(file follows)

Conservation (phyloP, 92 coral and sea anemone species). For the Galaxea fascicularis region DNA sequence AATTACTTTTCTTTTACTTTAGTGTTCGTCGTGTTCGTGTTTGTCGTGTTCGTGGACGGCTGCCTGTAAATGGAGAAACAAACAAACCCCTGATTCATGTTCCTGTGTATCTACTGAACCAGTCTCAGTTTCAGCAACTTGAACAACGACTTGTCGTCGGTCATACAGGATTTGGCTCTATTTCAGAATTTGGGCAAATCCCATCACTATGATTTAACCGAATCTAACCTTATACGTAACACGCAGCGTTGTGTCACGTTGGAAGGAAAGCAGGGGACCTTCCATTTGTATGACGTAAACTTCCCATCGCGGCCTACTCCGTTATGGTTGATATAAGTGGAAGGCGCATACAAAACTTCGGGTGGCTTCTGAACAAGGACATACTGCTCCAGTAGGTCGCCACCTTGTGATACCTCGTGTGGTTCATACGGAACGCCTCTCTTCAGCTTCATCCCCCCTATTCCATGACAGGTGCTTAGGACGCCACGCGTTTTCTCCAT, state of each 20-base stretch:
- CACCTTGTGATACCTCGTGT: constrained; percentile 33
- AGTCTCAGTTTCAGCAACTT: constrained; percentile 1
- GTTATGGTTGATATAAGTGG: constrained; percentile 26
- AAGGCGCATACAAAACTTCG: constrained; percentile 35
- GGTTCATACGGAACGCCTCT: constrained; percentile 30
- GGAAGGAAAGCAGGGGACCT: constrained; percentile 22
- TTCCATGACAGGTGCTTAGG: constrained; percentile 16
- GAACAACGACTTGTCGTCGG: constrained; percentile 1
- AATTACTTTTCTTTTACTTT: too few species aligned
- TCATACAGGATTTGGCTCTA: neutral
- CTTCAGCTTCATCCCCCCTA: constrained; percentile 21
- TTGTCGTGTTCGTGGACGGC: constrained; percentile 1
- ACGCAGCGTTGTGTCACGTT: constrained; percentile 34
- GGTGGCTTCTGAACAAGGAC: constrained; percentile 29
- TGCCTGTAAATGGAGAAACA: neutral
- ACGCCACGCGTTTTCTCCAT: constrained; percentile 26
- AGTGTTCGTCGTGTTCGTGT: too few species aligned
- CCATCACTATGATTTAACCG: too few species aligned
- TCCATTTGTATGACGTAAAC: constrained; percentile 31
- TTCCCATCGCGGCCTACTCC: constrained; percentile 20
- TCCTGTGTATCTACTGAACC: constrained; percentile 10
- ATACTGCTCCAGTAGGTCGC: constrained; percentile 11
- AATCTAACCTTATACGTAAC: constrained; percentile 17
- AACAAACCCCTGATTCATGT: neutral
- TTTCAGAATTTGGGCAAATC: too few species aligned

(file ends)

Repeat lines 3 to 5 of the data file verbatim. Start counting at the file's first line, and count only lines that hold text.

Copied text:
- AGTCTCAGTTTCAGCAACTT: constrained; percentile 1
- GTTATGGTTGATATAAGTGG: constrained; percentile 26
- AAGGCGCATACAAAACTTCG: constrained; percentile 35